Student Senate recognizes the university’s carbon footprint
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The majority of the meeting was spent discussing bystander intervention training
Student Senate reviewed a bill pertaining to a student organization’s upcoming trip from last week and a resolution about the university’s carbon footprint in this week’s meeting.
Senate spent most of their meeting in bystander intervention training, led by Chris Jorgenson and Kallie Friede of the Women’s and LGBTQ Resource Center.
The presentation discussed ways to intervene if someone they know comes to them about sexual assault, how sexual assault and rape differ and the context of rape culture in a college setting. State statistics, campus resources and effects of alcoholism on sexual assault were presented within the discussion.
Several senators expressed their appreciation for the presentation, but Senator Ryan Ring said it was lengthy.
In other news, a special allocation passed 18-0-1 for the Financial Management Association to go to Chicago. Senate Finance Director Jorge Herrero Berengue addressed the bill, stating funds would be used for a class at the Chicago Board of Options Exchange and a tour of the Chicago Federal Reserve Bank.
Herrero Berengue said the majority of members in the organization are finance students. However, marketing and business administration students are involved as well.
Approximately 30 people signed up to go and there can be a maximum of 50 on the trip. Senate funding will cover the master class and the tour, while other expenses must be covered through fundraisers and personal funds.
“It would be great to see if someone from liberal arts or theatre goes to this, maybe they have a passion for finance,” Herrero Berengue said.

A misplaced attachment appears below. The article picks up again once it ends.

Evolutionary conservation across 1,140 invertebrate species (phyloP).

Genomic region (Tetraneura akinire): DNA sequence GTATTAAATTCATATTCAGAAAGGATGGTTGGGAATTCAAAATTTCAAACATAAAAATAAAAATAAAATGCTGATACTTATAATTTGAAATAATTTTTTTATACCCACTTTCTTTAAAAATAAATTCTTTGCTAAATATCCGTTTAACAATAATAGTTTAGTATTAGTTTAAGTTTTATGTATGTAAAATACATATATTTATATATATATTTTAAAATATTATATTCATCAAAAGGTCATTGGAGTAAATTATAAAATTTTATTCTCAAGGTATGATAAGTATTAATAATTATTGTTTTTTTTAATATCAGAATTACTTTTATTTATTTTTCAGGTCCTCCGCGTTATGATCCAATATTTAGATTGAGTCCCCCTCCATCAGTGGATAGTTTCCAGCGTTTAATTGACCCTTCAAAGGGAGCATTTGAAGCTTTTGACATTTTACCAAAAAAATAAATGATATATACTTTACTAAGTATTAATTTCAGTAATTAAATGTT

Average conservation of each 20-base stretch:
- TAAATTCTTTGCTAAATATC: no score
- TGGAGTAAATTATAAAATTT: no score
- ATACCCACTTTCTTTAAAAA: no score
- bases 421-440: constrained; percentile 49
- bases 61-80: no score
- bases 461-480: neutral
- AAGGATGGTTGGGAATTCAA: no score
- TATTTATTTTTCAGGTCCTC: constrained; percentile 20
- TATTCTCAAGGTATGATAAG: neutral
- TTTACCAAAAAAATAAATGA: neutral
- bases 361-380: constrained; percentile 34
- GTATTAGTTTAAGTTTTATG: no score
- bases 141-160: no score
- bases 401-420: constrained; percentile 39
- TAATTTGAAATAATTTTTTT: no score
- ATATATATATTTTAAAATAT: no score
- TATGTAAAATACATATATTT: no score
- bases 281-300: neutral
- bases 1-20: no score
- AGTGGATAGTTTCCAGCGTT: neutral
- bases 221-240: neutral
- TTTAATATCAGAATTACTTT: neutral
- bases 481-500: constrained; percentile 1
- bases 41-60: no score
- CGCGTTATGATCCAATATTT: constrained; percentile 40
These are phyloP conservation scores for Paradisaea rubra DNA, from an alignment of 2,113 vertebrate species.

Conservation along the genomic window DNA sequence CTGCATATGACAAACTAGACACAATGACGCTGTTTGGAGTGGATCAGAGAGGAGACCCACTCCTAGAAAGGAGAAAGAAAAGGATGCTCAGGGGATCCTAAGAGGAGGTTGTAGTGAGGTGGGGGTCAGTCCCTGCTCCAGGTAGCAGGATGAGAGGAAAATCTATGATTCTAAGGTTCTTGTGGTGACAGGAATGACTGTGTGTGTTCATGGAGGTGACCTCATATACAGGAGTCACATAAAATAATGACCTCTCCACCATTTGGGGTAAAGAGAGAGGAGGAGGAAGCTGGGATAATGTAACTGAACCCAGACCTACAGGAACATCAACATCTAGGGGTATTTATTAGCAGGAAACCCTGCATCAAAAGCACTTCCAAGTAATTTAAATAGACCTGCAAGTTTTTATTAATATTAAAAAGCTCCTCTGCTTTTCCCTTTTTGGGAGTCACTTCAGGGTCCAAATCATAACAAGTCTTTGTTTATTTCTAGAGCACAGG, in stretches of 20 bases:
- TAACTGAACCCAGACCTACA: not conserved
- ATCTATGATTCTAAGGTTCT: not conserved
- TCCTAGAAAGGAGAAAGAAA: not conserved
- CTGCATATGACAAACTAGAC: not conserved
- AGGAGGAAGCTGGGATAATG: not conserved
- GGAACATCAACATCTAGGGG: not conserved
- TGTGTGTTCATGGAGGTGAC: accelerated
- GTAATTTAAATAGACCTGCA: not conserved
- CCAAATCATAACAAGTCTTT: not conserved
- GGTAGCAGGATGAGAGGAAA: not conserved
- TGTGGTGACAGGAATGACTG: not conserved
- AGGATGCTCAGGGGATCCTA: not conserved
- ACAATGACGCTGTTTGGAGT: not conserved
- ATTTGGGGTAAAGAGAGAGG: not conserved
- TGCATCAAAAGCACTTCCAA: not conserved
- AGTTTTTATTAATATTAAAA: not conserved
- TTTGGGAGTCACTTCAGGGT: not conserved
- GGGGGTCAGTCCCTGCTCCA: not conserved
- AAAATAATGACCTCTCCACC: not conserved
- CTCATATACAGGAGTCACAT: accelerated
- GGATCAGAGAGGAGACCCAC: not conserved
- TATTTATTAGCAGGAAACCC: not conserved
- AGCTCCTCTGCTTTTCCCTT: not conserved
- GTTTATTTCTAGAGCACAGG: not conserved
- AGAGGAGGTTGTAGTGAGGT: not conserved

Chief of Staff Katy McGarry voiced her support for the special allocation. She said even though she has no interest in finance, the trip would be a good experience for UW-Eau Claire students.
Student Office of Sustainability Director Ethan Fuhrman announced new business following the bill’s vote. It addressed the university’s carbon footprint reductions and supported greater commitments to energy efficiency and sustainability in on-campus buildings.
The resolution recognized the university’s progress in reducing its carbon footprint, encouraged them to further their commitment in both future and currently planned building projects, and inspired them to consider incorporating the social cost of carbon into building costs.
Furhman said the resolution would not be binding and voiced his support for it.
“I think the university has done a lot of good work in its commitments to sustainability and environmental stewardship,” Furhman said. “I, of course, encourage the university to further those commitments, especially in some of the building products that they have going on.”
Instead of voting for the resolution in the traditional manner, the resolution passed with members voting “aye.”
According to the resolution, campus renovations will include Towers Hall, Hilltop Center and Haas Fine Arts Center. A new upper campus residence hall, a dining facility and the events center on Menomonie Street will be among the additions to campus.